[11] The OAIC notes that the reference to only ‘new transaction data’ suggests that, once a consumer becomes a customer, the recipient may need to handle some data in accordance with the Privacy Act (being the ‘new transaction data’), and continue to handle other data in accordance with the privacy safeguards (being information originally obtained under the CDR scheme). The OAIC suggests the implications of this be considered further.

[12] Note that section 20A of the Privacy Act provides an example of a legislative provision which ‘switches off’ the APPs for credit reporting bodies in relation to certain types of data.

[13] See EM paragraph [1.168] and [1.169].

[14] See s 56BA.

[15] See the Consumer Data Right Booklet, accessed on 27/8/18 from https://treasury.gov.au/consumer-data-right/.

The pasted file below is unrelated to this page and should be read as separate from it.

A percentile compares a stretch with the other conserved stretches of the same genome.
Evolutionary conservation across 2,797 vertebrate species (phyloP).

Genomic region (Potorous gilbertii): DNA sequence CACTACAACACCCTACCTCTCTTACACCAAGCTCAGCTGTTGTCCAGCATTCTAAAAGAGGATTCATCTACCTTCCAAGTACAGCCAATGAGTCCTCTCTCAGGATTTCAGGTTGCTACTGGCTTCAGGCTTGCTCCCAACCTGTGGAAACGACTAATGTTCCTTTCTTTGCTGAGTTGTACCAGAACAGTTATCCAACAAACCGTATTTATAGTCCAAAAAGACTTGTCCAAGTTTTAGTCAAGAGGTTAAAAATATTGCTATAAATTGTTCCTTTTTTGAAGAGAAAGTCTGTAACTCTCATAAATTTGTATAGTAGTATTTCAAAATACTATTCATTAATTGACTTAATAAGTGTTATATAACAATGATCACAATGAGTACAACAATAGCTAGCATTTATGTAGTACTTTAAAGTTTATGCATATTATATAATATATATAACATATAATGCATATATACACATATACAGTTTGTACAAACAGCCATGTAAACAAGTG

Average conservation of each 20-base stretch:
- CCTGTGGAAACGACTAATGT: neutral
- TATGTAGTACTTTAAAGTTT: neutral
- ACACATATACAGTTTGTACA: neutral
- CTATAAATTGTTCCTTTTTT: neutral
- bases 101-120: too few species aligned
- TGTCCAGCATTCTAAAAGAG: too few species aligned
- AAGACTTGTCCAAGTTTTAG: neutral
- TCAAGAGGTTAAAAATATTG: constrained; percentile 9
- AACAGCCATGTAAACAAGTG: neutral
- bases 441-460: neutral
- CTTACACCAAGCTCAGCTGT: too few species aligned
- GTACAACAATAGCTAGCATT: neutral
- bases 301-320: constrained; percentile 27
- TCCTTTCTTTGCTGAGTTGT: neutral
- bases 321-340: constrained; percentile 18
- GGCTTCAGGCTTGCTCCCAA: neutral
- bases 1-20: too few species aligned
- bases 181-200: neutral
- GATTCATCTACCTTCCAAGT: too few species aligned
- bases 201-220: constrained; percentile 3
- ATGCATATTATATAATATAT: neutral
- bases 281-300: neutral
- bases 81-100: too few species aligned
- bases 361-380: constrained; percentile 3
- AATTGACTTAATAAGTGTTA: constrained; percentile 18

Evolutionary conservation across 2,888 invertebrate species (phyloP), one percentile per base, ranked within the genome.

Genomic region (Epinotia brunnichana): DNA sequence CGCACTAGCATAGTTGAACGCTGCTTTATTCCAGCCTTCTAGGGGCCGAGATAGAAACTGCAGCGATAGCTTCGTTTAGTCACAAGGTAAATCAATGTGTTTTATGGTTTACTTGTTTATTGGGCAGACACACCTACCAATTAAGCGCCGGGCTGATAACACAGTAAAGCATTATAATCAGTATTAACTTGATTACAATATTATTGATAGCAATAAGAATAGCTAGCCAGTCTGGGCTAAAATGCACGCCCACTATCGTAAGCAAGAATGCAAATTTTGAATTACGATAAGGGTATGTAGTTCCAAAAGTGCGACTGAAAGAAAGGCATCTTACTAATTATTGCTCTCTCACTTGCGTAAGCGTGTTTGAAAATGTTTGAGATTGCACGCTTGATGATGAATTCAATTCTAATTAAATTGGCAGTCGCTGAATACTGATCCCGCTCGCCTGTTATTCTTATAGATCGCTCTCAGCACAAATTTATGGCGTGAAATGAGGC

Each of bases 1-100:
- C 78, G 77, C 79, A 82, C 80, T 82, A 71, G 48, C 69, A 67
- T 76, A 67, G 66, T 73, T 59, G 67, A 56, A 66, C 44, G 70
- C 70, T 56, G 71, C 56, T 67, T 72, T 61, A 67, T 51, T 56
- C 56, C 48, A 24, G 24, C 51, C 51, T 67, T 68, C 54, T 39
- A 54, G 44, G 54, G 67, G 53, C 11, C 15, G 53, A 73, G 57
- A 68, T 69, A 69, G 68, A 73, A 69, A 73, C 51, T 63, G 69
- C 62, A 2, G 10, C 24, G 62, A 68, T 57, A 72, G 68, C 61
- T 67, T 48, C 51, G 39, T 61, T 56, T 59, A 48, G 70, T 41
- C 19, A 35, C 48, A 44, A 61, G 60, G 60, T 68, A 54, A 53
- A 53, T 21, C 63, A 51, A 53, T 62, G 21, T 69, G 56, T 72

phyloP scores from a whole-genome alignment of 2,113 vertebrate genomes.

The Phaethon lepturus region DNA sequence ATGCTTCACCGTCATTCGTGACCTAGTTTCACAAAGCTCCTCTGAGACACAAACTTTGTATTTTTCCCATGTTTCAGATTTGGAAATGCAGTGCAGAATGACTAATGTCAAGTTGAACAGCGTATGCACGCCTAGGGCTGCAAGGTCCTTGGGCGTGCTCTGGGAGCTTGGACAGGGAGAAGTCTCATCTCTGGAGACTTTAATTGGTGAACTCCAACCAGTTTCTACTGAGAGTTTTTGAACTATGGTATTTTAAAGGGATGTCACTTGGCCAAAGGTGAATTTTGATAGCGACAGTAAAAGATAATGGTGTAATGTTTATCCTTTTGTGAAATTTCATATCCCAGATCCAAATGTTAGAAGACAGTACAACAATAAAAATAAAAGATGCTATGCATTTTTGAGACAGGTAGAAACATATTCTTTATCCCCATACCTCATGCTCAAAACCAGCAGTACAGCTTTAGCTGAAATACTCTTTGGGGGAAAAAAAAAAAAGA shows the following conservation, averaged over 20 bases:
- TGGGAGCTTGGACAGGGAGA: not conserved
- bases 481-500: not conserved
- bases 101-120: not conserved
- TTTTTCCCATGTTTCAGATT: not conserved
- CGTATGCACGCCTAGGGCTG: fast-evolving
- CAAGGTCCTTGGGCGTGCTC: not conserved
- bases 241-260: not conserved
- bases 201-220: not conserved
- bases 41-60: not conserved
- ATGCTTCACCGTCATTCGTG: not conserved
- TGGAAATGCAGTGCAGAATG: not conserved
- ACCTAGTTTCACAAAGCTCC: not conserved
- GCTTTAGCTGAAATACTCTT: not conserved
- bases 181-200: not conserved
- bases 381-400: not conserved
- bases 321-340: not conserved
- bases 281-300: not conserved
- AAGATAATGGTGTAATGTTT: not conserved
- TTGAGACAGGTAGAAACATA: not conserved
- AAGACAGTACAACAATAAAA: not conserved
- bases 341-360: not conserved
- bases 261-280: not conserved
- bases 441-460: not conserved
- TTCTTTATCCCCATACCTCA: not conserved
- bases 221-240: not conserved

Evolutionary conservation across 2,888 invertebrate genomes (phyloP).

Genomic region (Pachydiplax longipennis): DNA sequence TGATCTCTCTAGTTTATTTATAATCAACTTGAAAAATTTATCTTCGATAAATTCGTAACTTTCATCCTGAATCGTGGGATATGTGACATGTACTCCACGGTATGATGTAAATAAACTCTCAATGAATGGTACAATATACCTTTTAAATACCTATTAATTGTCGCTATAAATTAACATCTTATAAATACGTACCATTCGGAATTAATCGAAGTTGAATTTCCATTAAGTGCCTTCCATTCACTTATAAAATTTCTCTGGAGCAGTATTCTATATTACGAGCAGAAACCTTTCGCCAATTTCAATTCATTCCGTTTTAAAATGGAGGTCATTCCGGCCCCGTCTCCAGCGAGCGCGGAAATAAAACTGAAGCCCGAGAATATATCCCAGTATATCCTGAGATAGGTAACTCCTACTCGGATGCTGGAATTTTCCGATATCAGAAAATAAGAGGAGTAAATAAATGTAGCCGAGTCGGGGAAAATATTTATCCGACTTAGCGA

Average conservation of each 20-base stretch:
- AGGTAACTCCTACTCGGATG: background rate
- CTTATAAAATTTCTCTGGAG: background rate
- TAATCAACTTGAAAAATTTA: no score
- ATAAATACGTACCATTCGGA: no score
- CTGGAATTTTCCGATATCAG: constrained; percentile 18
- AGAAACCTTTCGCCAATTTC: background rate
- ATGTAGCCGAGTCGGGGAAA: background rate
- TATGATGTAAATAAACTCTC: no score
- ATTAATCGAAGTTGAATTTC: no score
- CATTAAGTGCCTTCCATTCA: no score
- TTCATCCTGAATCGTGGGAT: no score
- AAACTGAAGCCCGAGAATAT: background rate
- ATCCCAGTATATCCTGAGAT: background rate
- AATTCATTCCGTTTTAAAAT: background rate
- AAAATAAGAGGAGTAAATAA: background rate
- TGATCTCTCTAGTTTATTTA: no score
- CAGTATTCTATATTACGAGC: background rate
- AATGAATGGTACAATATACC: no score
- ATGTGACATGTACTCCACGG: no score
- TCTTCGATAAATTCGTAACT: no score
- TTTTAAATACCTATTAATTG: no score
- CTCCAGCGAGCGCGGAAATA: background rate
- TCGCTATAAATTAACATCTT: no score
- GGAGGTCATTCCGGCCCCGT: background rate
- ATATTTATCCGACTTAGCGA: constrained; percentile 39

[16] See s 56EA of the Bill.

[17] References to de-identified information are also contained in the EM (for example, in paragraphs [1.42] & [1.173]).

[18] See p 7 of the Consumer Data Right Booklet (available at https://treasury.gov.au/consumer-data-right/) which says: ‘Assistance from the OAIC and external dispute resolution schemes will not be available to large business customers. The ACCC-made rules may provide for other dispute resolution arrangements for them. They will, like all consumers under the system, have access to direct rights of action.’

[19] Part V of the Privacy Act applies to ‘interferences with privacy’.

[20] While certain APPs do include a ‘holds’ requirement (for example, APPs 6 and 7), not all APPs do.

[21] The Privacy Act only extends to an act done, or practice engaged in, outside Australia by an organisation that has an ‘Australian link’ – see section 5B.